First Consul: Thomas Barclay

Unfortunately for the Continental Congress, the man they appointed to serve as their first Consul, William Palfrey, never arrived in France—likely due to a shipwreck. Congress then appointed Thomas Barclay, who would “exercise all the powers, and perform the services required of William Palfrey, during his absence from that Kingdom, or during the pleasure of Congress; and be allowed a salary of one thousand dollars per annum.”[1] Significantly, Congress’s appointment to Barclay neglected to mention any compensation, so his first business was establishing a livelihood. On arrival in France late in 1781, Barclay connected with an old business associate, James Moylan, to launch a new firm: Barclay, Moylan & Company. He then left his family temporarily with the Moylans and spent the next nine months traveling to Paris and then to Amsterdam to look after the urgent problem of getting supplies to the Continental Army.

Barclay did not return to Paris until August 1782 and finally had an opportunity to then present his credentials, with a letter from Benjamin Franklin, to French Foreign Minister Vergennes. Vergennes immediately noticed that Barclay’s appointment was for consul in France, not Consul General as Franklin’s letter had indicated, and commented that consuls generally had authority only in their provide of residence. Was Barclay’s appointment supposed to be for Consul General, the position which would oversee consuls in various locations and not be tied itself to a specific province?

Additionally, while working to complete a draft consular convention to solidify the contours of the consular position in France, the lack of clear compensation became an issue. The draft initially specified that consuls were barred from engaging in commerce themselves. Barclay pointed out that “no provision I know of is made for Maintenance…If the consul and vice consuls are to be prevented from attending any commerce it will be necessary to inform me what their provision is to be, and how it is to be paid, and with respect to myself, if it is wished that I should continue in Office I expect a reasonable time will be given me for the Liquidation of those engagements which I have now on hand.”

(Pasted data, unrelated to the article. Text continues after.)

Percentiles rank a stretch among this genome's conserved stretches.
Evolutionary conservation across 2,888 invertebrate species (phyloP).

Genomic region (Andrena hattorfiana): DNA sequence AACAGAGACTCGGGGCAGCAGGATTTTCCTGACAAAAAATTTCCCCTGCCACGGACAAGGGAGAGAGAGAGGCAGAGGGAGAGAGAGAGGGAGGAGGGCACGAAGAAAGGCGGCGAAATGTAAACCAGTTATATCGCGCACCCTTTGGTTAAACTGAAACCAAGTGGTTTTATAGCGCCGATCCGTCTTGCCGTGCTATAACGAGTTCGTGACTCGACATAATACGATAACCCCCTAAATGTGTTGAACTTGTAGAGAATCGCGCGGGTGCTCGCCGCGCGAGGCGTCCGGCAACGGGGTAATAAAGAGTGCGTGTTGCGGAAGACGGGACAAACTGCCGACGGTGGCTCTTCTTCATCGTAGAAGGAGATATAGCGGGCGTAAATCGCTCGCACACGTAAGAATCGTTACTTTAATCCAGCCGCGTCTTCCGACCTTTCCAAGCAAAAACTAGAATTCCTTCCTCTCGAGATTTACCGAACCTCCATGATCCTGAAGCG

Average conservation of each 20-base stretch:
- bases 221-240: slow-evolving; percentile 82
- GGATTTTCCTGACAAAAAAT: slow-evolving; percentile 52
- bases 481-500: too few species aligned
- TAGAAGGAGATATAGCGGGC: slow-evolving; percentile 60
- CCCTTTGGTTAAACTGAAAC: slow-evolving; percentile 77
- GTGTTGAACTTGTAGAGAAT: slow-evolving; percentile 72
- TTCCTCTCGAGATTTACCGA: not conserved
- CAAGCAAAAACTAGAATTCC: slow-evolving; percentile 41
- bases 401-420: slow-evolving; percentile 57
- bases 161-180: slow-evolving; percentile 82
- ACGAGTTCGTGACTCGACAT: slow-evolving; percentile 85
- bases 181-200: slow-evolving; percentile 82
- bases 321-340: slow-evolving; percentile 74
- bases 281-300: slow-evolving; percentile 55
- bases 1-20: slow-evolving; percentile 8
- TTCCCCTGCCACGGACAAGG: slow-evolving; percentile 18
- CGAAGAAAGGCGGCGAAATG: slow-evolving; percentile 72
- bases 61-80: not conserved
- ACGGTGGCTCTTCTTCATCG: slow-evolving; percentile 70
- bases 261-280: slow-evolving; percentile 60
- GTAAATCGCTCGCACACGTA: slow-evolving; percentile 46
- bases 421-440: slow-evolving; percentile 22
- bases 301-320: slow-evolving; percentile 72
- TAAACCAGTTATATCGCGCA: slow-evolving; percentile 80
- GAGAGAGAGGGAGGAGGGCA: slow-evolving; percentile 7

Correspondence on the details of the consular convention and various miscommunications lasted until November 1788, when a revised consular convention was signed in Paris by Franklin and Vergennes. As Barclay had suggested six years previously, it did not include language ruling out commercial activities for consuls and vice-consuls. Additionally, two years after his appointment as consul in 1781, during which he had been effectively acting as Consul General, Congress finally formalized his position as Consul General.[2]

[1] Roberts, Priscilla H. and Roberts, Robert S. Thomas Barclay: Consul in France, Diplomat in Barbary. Rosemont Publishing and Printing Corp, 2008.

[2] Smith, Walter Burges. America’s Diplomats and Consuls of 1776-1865: A Geographic and Biographic Dictionary of the Foreign Service from the Declaration of Independence to the End of the Civil War. Center for the Study of Foreign Affairs, Foreign Service Institute, U.S. Dept. of State, Washington, D.C., 1986.